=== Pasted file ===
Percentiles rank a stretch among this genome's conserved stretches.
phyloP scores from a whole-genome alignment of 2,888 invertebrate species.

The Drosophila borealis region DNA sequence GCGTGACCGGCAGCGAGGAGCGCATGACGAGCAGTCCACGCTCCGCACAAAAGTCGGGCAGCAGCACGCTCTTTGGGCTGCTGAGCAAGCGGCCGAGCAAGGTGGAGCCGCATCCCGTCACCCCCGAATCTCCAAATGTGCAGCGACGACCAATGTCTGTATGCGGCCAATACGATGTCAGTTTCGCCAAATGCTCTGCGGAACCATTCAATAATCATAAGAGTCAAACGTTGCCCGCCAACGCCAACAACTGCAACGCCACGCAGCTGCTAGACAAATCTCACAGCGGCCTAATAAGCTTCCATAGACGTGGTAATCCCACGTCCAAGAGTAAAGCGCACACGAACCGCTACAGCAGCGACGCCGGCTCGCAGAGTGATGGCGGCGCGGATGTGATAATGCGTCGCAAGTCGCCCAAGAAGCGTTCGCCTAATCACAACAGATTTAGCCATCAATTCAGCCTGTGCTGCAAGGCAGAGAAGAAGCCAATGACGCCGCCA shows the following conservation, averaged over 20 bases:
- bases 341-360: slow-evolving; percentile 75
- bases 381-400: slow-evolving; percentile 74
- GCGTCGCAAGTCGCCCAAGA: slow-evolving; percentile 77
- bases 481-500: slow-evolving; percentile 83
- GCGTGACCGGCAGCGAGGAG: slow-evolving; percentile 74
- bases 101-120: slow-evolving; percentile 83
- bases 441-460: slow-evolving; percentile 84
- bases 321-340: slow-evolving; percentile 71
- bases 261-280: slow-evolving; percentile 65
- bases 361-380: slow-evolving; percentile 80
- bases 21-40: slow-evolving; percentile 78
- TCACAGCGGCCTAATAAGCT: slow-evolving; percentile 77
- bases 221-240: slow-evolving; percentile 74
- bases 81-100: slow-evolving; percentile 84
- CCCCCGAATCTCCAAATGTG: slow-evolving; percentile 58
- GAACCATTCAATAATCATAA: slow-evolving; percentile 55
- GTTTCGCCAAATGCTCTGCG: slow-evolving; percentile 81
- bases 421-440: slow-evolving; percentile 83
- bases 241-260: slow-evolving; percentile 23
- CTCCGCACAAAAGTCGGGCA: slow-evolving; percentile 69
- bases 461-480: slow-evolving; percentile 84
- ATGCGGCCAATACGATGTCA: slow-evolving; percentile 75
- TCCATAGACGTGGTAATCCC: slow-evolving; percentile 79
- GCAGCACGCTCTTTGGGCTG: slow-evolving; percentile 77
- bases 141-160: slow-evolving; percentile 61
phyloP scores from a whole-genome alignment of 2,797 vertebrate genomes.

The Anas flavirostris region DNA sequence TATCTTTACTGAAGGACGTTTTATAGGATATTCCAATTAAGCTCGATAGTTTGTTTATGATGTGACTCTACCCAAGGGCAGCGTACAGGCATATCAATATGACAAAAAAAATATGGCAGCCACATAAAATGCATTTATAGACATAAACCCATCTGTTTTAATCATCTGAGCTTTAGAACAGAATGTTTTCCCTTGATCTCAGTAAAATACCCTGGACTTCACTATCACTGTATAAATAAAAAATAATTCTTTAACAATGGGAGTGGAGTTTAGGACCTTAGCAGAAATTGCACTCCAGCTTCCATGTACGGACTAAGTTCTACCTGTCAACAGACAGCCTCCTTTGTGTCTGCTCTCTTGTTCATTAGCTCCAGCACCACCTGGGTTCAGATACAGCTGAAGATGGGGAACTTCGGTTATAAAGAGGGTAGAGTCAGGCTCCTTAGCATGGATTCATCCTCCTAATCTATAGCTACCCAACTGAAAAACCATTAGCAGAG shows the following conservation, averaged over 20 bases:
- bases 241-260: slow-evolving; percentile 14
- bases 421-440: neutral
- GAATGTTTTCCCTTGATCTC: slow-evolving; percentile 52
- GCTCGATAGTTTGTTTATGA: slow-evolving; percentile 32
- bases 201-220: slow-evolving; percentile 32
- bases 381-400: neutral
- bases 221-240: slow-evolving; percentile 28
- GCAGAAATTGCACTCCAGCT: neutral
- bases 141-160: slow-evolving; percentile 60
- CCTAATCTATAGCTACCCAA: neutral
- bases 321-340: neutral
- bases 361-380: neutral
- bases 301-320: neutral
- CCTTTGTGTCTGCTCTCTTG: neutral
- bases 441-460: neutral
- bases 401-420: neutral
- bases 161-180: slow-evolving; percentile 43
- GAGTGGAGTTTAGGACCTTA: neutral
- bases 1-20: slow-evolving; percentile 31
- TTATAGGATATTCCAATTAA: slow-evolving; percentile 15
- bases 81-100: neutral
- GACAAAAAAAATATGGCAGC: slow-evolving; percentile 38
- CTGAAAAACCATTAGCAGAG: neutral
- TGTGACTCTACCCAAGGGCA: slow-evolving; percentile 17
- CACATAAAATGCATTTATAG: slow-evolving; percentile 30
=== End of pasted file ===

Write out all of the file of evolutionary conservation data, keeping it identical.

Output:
Percentiles rank a stretch among this genome's conserved stretches.
phyloP scores from a whole-genome alignment of 2,888 invertebrate species.

The Drosophila borealis region DNA sequence GCGTGACCGGCAGCGAGGAGCGCATGACGAGCAGTCCACGCTCCGCACAAAAGTCGGGCAGCAGCACGCTCTTTGGGCTGCTGAGCAAGCGGCCGAGCAAGGTGGAGCCGCATCCCGTCACCCCCGAATCTCCAAATGTGCAGCGACGACCAATGTCTGTATGCGGCCAATACGATGTCAGTTTCGCCAAATGCTCTGCGGAACCATTCAATAATCATAAGAGTCAAACGTTGCCCGCCAACGCCAACAACTGCAACGCCACGCAGCTGCTAGACAAATCTCACAGCGGCCTAATAAGCTTCCATAGACGTGGTAATCCCACGTCCAAGAGTAAAGCGCACACGAACCGCTACAGCAGCGACGCCGGCTCGCAGAGTGATGGCGGCGCGGATGTGATAATGCGTCGCAAGTCGCCCAAGAAGCGTTCGCCTAATCACAACAGATTTAGCCATCAATTCAGCCTGTGCTGCAAGGCAGAGAAGAAGCCAATGACGCCGCCA shows the following conservation, averaged over 20 bases:
- bases 341-360: slow-evolving; percentile 75
- bases 381-400: slow-evolving; percentile 74
- GCGTCGCAAGTCGCCCAAGA: slow-evolving; percentile 77
- bases 481-500: slow-evolving; percentile 83
- GCGTGACCGGCAGCGAGGAG: slow-evolving; percentile 74
- bases 101-120: slow-evolving; percentile 83
- bases 441-460: slow-evolving; percentile 84
- bases 321-340: slow-evolving; percentile 71
- bases 261-280: slow-evolving; percentile 65
- bases 361-380: slow-evolving; percentile 80
- bases 21-40: slow-evolving; percentile 78
- TCACAGCGGCCTAATAAGCT: slow-evolving; percentile 77
- bases 221-240: slow-evolving; percentile 74
- bases 81-100: slow-evolving; percentile 84
- CCCCCGAATCTCCAAATGTG: slow-evolving; percentile 58
- GAACCATTCAATAATCATAA: slow-evolving; percentile 55
- GTTTCGCCAAATGCTCTGCG: slow-evolving; percentile 81
- bases 421-440: slow-evolving; percentile 83
- bases 241-260: slow-evolving; percentile 23
- CTCCGCACAAAAGTCGGGCA: slow-evolving; percentile 69
- bases 461-480: slow-evolving; percentile 84
- ATGCGGCCAATACGATGTCA: slow-evolving; percentile 75
- TCCATAGACGTGGTAATCCC: slow-evolving; percentile 79
- GCAGCACGCTCTTTGGGCTG: slow-evolving; percentile 77
- bases 141-160: slow-evolving; percentile 61
phyloP scores from a whole-genome alignment of 2,797 vertebrate genomes.

The Anas flavirostris region DNA sequence TATCTTTACTGAAGGACGTTTTATAGGATATTCCAATTAAGCTCGATAGTTTGTTTATGATGTGACTCTACCCAAGGGCAGCGTACAGGCATATCAATATGACAAAAAAAATATGGCAGCCACATAAAATGCATTTATAGACATAAACCCATCTGTTTTAATCATCTGAGCTTTAGAACAGAATGTTTTCCCTTGATCTCAGTAAAATACCCTGGACTTCACTATCACTGTATAAATAAAAAATAATTCTTTAACAATGGGAGTGGAGTTTAGGACCTTAGCAGAAATTGCACTCCAGCTTCCATGTACGGACTAAGTTCTACCTGTCAACAGACAGCCTCCTTTGTGTCTGCTCTCTTGTTCATTAGCTCCAGCACCACCTGGGTTCAGATACAGCTGAAGATGGGGAACTTCGGTTATAAAGAGGGTAGAGTCAGGCTCCTTAGCATGGATTCATCCTCCTAATCTATAGCTACCCAACTGAAAAACCATTAGCAGAG shows the following conservation, averaged over 20 bases:
- bases 241-260: slow-evolving; percentile 14
- bases 421-440: neutral
- GAATGTTTTCCCTTGATCTC: slow-evolving; percentile 52
- GCTCGATAGTTTGTTTATGA: slow-evolving; percentile 32
- bases 201-220: slow-evolving; percentile 32
- bases 381-400: neutral
- bases 221-240: slow-evolving; percentile 28
- GCAGAAATTGCACTCCAGCT: neutral
- bases 141-160: slow-evolving; percentile 60
- CCTAATCTATAGCTACCCAA: neutral
- bases 321-340: neutral
- bases 361-380: neutral
- bases 301-320: neutral
- CCTTTGTGTCTGCTCTCTTG: neutral
- bases 441-460: neutral
- bases 401-420: neutral
- bases 161-180: slow-evolving; percentile 43
- GAGTGGAGTTTAGGACCTTA: neutral
- bases 1-20: slow-evolving; percentile 31
- TTATAGGATATTCCAATTAA: slow-evolving; percentile 15
- bases 81-100: neutral
- GACAAAAAAAATATGGCAGC: slow-evolving; percentile 38
- CTGAAAAACCATTAGCAGAG: neutral
- TGTGACTCTACCCAAGGGCA: slow-evolving; percentile 17
- CACATAAAATGCATTTATAG: slow-evolving; percentile 30